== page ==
Like I mentioned earlier you have two different microphone options when picking out a ModMic. You can pick from a Uni-Directional Mic or an Omni-Directional Mic. Basically an Omni-Directional microphone is going to pick up in all directions where a Uni-Directional microphone picks up everything in one direction and only a little from the other direction. Most headphones use a Uni-Directional microphone to help cut down the background noise. So what’s the better option for you here? Well Uni-Directional is going to be the simple option if you have background noise but when looking at the specifications there are a few benefits to going with the Omni-Directional model as well. Specifically, it has better sensitivity (lower is better here). The Omni also has a much wider range, the Uni picks up from 100 Hz–10 kHz and the Omni picks up 30 Hz-17.5 kHz. That’s a big difference and it is also why I wanted to test out both.
So how does this thing attach to your headset? Well there are two parts, the main microphone and a small mounting adapter. They ship thee mounting adapters with the ModMic and you can buy more if you need them. The adapter attaches to your headphones with 3m double sided sticky tape. They stock together using two magnets. There are triangle shapes where they attach to help keep the microphone locked into position. Once attached you can spit it around to a total of 5 positions but of course only one is going to be what you need to talk into it, the rest will be up, down, or backwards.
The cord for the ModMic is extremely long at 3.3 meters but they do ship it with a Velcro strap attached so you can wrap up any extra cord to keep your desk clean. It is your standard 2.5mm audio plug on the end. In the photos below I’m showing the cord of the model with the in line microphone mute. This is optional but I would highly recommend it. It’s just a simple slide switch but no one wants to get caught talking dirty to your wife or getting yelled at by your parents when your microphone is open in the middle of a game.
To help keep the ModMic experience as close as possible to a normal headset they do include a bunch of these small clips that let you clip the ModMic cord directly to your headphones cord. If not you are going to be fighting with two cords and have a big mess.
The Y adapter that they included for us is designed to use the ModMic with setups that only have one 2.5mm plug. This is perfect for PS4’s and Xbox Ones for example where you can hook into your controller or phones like in the photo. There isn’t much to the design, you plug in both cables on one end and you end up with a single plug on the other end.
I was a little more surprised that they would include a USB sound adapter given past experience where tiny USB adapters don’t perform anywhere near a good DAC. With the ModMic being focused on higher end audio quality and all. That said it’s nice that they have the option for people who are moving from a USB headset. The adapter isn’t much larger than the Y adapter. One end has pink and green connections for audio and microphone and it has a USB 2.0 connection on the other end.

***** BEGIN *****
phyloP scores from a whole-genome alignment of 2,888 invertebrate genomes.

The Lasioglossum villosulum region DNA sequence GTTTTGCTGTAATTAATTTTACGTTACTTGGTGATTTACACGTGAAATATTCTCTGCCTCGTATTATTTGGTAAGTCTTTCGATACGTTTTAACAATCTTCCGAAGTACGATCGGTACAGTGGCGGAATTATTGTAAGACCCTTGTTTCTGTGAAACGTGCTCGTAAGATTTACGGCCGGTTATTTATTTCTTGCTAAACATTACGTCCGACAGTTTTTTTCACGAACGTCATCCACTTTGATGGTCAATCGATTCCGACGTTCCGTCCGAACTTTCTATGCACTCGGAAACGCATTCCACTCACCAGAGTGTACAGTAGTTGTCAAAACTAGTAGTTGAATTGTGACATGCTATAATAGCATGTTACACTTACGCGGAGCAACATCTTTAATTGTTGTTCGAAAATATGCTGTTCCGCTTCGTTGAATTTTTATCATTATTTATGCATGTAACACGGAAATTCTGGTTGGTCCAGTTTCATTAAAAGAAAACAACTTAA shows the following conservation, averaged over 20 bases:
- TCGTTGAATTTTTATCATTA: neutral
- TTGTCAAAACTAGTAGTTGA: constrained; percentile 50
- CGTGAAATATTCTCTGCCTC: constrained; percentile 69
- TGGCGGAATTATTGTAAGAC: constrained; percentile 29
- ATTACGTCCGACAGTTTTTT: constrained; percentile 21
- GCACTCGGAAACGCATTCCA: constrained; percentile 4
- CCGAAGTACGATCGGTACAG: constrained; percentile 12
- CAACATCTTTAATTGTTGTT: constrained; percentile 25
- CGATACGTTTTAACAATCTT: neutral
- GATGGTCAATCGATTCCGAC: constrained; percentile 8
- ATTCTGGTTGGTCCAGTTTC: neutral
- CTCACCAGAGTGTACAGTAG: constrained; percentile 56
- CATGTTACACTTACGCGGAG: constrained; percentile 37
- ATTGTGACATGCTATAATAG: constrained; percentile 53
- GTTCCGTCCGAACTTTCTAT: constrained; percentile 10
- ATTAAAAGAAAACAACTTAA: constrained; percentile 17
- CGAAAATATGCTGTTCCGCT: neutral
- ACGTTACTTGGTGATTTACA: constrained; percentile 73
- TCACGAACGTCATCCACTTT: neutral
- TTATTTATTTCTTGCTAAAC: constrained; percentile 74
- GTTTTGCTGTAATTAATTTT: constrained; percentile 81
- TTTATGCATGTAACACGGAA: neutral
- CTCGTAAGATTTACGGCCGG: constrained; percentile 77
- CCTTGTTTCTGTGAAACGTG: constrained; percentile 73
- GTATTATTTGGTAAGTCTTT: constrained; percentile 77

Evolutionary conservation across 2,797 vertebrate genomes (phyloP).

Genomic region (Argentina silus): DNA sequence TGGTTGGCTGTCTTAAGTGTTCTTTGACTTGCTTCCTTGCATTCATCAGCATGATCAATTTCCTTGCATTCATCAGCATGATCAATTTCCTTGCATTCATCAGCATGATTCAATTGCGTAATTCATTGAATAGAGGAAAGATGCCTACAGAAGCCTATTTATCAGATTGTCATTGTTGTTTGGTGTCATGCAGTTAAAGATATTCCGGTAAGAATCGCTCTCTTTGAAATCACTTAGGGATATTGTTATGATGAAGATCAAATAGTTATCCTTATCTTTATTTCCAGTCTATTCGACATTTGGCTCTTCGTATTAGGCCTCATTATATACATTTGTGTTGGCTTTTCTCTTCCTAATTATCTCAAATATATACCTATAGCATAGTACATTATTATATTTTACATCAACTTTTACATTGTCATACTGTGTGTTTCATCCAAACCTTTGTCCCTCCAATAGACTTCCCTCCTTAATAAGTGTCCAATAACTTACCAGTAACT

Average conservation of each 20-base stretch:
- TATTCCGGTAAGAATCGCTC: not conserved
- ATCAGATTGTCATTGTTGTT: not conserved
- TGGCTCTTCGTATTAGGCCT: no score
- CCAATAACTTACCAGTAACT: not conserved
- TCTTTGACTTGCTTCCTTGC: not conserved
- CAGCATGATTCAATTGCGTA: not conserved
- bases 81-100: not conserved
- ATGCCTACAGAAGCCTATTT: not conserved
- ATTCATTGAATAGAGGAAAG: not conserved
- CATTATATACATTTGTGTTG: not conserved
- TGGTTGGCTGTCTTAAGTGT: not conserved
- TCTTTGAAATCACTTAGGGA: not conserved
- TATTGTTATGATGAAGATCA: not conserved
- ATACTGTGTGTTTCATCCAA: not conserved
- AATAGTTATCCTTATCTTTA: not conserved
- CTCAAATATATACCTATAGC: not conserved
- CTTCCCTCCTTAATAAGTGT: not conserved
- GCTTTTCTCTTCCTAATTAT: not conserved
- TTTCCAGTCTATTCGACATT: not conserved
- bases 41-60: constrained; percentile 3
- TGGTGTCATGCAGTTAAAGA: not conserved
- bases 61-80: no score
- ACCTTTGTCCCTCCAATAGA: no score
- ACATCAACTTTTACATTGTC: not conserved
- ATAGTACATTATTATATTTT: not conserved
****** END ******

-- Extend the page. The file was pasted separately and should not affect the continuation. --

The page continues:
So before getting into actual performance we do have to get the ModMic installed. Doing that is really simple. I kept the small mounting point installed on the microphone and pulled the film off the double sided sticky tape. From there I figured out where I would want to put the microphone and cleaned up the surface. You need to install it onto the left side of your headphone and this lined up with the cord on my headset as well. From there you get it close to where you want then you need to make sure the microphone itself will be where you need it. I made this mistake on my first install, I ended up having the microphone at almost a 90-degree angle and it was up against my nose. So be sure to angle it towards your mouth. Once you get it perfect you just stick it up against your headset and press it tight.
You also have to run down the cord and attach the included clips to both cords. They include 4 but I ended up using all of those just up in the area between me and my desk. Ideally I would want more to run the length of the cords just to keep it all clean. The cord was longer than my headphones cord so I wrapped up all of the extra using the included strap up near my DAC.
For my testing I used both ModMics while gaming and using TeamSpeak and in addition to that I spent a LOT of time just listening to myself talk while piping the audio back into my headphones. This was especially key because TeamSpeak and every other voice program does compress the audio and I wanted to get a good idea of the different performance. Right out of the hole I was impressed with both once I figured out that my DAC was running my microphone audio suspiciously low. Once things where turned up and I didn’t have to use a microphone boost I was impressed with both Microphones. They were both extremely clear and a drastic improvement over my everyday headset mics.